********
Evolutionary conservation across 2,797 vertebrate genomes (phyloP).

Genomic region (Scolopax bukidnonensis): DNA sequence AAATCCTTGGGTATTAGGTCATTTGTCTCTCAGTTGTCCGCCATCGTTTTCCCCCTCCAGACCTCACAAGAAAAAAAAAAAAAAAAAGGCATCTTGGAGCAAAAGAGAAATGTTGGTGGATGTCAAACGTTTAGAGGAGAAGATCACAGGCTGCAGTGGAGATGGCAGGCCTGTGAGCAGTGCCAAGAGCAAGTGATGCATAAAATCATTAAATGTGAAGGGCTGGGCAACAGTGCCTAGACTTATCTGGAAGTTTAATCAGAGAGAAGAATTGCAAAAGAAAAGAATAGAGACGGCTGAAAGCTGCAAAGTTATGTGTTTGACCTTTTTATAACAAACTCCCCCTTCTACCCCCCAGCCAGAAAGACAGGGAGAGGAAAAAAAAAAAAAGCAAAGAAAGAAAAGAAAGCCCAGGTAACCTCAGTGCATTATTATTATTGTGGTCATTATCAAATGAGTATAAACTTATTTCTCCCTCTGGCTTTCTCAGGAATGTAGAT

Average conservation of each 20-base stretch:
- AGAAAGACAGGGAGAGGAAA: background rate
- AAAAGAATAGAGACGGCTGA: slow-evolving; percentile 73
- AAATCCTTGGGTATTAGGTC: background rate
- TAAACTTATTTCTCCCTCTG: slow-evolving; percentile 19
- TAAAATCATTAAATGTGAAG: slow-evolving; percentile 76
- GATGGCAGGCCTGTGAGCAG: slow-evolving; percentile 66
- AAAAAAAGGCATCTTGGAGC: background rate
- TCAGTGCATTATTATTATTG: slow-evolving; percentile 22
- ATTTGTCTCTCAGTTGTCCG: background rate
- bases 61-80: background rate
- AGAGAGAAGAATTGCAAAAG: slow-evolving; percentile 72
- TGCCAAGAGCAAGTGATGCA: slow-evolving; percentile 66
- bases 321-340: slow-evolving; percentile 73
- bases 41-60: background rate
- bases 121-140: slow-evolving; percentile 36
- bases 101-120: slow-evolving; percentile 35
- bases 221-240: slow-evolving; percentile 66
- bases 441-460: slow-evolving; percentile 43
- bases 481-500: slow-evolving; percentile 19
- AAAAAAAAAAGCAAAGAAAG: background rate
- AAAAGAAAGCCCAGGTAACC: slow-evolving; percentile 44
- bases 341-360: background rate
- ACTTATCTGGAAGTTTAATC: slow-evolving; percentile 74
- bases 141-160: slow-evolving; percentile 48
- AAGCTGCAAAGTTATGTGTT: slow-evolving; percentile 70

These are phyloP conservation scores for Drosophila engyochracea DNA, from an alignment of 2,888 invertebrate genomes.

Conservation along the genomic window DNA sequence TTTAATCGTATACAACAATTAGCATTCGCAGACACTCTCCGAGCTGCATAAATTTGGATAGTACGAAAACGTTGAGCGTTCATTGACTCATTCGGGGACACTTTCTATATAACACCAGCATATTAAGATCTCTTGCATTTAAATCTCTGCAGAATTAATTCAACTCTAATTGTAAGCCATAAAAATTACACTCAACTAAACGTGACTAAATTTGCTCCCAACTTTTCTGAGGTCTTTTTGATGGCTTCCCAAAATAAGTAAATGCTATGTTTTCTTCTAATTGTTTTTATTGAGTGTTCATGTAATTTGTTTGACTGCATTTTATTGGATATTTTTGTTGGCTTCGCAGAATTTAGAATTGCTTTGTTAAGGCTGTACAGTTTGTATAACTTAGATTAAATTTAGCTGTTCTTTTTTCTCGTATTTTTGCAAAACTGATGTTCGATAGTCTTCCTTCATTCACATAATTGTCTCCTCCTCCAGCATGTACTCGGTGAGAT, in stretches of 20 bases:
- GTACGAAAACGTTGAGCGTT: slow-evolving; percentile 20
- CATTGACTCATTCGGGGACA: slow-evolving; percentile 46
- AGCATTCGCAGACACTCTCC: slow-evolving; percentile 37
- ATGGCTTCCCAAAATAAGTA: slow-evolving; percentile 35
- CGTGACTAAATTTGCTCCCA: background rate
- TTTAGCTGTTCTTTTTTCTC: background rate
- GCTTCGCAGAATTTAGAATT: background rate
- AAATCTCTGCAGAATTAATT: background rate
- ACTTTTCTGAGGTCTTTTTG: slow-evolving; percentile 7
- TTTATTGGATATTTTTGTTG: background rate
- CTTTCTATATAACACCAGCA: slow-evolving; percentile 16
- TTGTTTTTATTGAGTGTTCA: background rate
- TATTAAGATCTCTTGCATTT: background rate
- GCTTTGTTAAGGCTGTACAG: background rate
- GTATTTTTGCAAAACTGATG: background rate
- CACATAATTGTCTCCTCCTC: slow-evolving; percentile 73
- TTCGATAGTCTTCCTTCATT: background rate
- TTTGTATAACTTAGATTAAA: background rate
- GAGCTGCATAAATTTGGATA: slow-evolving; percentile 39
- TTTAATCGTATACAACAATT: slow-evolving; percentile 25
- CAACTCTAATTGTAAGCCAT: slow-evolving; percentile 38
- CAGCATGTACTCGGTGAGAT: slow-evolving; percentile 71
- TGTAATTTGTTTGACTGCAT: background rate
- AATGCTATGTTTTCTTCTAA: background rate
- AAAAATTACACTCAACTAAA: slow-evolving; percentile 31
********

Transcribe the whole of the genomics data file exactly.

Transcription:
Evolutionary conservation across 2,797 vertebrate genomes (phyloP).

Genomic region (Scolopax bukidnonensis): DNA sequence AAATCCTTGGGTATTAGGTCATTTGTCTCTCAGTTGTCCGCCATCGTTTTCCCCCTCCAGACCTCACAAGAAAAAAAAAAAAAAAAAGGCATCTTGGAGCAAAAGAGAAATGTTGGTGGATGTCAAACGTTTAGAGGAGAAGATCACAGGCTGCAGTGGAGATGGCAGGCCTGTGAGCAGTGCCAAGAGCAAGTGATGCATAAAATCATTAAATGTGAAGGGCTGGGCAACAGTGCCTAGACTTATCTGGAAGTTTAATCAGAGAGAAGAATTGCAAAAGAAAAGAATAGAGACGGCTGAAAGCTGCAAAGTTATGTGTTTGACCTTTTTATAACAAACTCCCCCTTCTACCCCCCAGCCAGAAAGACAGGGAGAGGAAAAAAAAAAAAAGCAAAGAAAGAAAAGAAAGCCCAGGTAACCTCAGTGCATTATTATTATTGTGGTCATTATCAAATGAGTATAAACTTATTTCTCCCTCTGGCTTTCTCAGGAATGTAGAT

Average conservation of each 20-base stretch:
- AGAAAGACAGGGAGAGGAAA: background rate
- AAAAGAATAGAGACGGCTGA: slow-evolving; percentile 73
- AAATCCTTGGGTATTAGGTC: background rate
- TAAACTTATTTCTCCCTCTG: slow-evolving; percentile 19
- TAAAATCATTAAATGTGAAG: slow-evolving; percentile 76
- GATGGCAGGCCTGTGAGCAG: slow-evolving; percentile 66
- AAAAAAAGGCATCTTGGAGC: background rate
- TCAGTGCATTATTATTATTG: slow-evolving; percentile 22
- ATTTGTCTCTCAGTTGTCCG: background rate
- bases 61-80: background rate
- AGAGAGAAGAATTGCAAAAG: slow-evolving; percentile 72
- TGCCAAGAGCAAGTGATGCA: slow-evolving; percentile 66
- bases 321-340: slow-evolving; percentile 73
- bases 41-60: background rate
- bases 121-140: slow-evolving; percentile 36
- bases 101-120: slow-evolving; percentile 35
- bases 221-240: slow-evolving; percentile 66
- bases 441-460: slow-evolving; percentile 43
- bases 481-500: slow-evolving; percentile 19
- AAAAAAAAAAGCAAAGAAAG: background rate
- AAAAGAAAGCCCAGGTAACC: slow-evolving; percentile 44
- bases 341-360: background rate
- ACTTATCTGGAAGTTTAATC: slow-evolving; percentile 74
- bases 141-160: slow-evolving; percentile 48
- AAGCTGCAAAGTTATGTGTT: slow-evolving; percentile 70

These are phyloP conservation scores for Drosophila engyochracea DNA, from an alignment of 2,888 invertebrate genomes.

Conservation along the genomic window DNA sequence TTTAATCGTATACAACAATTAGCATTCGCAGACACTCTCCGAGCTGCATAAATTTGGATAGTACGAAAACGTTGAGCGTTCATTGACTCATTCGGGGACACTTTCTATATAACACCAGCATATTAAGATCTCTTGCATTTAAATCTCTGCAGAATTAATTCAACTCTAATTGTAAGCCATAAAAATTACACTCAACTAAACGTGACTAAATTTGCTCCCAACTTTTCTGAGGTCTTTTTGATGGCTTCCCAAAATAAGTAAATGCTATGTTTTCTTCTAATTGTTTTTATTGAGTGTTCATGTAATTTGTTTGACTGCATTTTATTGGATATTTTTGTTGGCTTCGCAGAATTTAGAATTGCTTTGTTAAGGCTGTACAGTTTGTATAACTTAGATTAAATTTAGCTGTTCTTTTTTCTCGTATTTTTGCAAAACTGATGTTCGATAGTCTTCCTTCATTCACATAATTGTCTCCTCCTCCAGCATGTACTCGGTGAGAT, in stretches of 20 bases:
- GTACGAAAACGTTGAGCGTT: slow-evolving; percentile 20
- CATTGACTCATTCGGGGACA: slow-evolving; percentile 46
- AGCATTCGCAGACACTCTCC: slow-evolving; percentile 37
- ATGGCTTCCCAAAATAAGTA: slow-evolving; percentile 35
- CGTGACTAAATTTGCTCCCA: background rate
- TTTAGCTGTTCTTTTTTCTC: background rate
- GCTTCGCAGAATTTAGAATT: background rate
- AAATCTCTGCAGAATTAATT: background rate
- ACTTTTCTGAGGTCTTTTTG: slow-evolving; percentile 7
- TTTATTGGATATTTTTGTTG: background rate
- CTTTCTATATAACACCAGCA: slow-evolving; percentile 16
- TTGTTTTTATTGAGTGTTCA: background rate
- TATTAAGATCTCTTGCATTT: background rate
- GCTTTGTTAAGGCTGTACAG: background rate
- GTATTTTTGCAAAACTGATG: background rate
- CACATAATTGTCTCCTCCTC: slow-evolving; percentile 73
- TTCGATAGTCTTCCTTCATT: background rate
- TTTGTATAACTTAGATTAAA: background rate
- GAGCTGCATAAATTTGGATA: slow-evolving; percentile 39
- TTTAATCGTATACAACAATT: slow-evolving; percentile 25
- CAACTCTAATTGTAAGCCAT: slow-evolving; percentile 38
- CAGCATGTACTCGGTGAGAT: slow-evolving; percentile 71
- TGTAATTTGTTTGACTGCAT: background rate
- AATGCTATGTTTTCTTCTAA: background rate
- AAAAATTACACTCAACTAAA: slow-evolving; percentile 31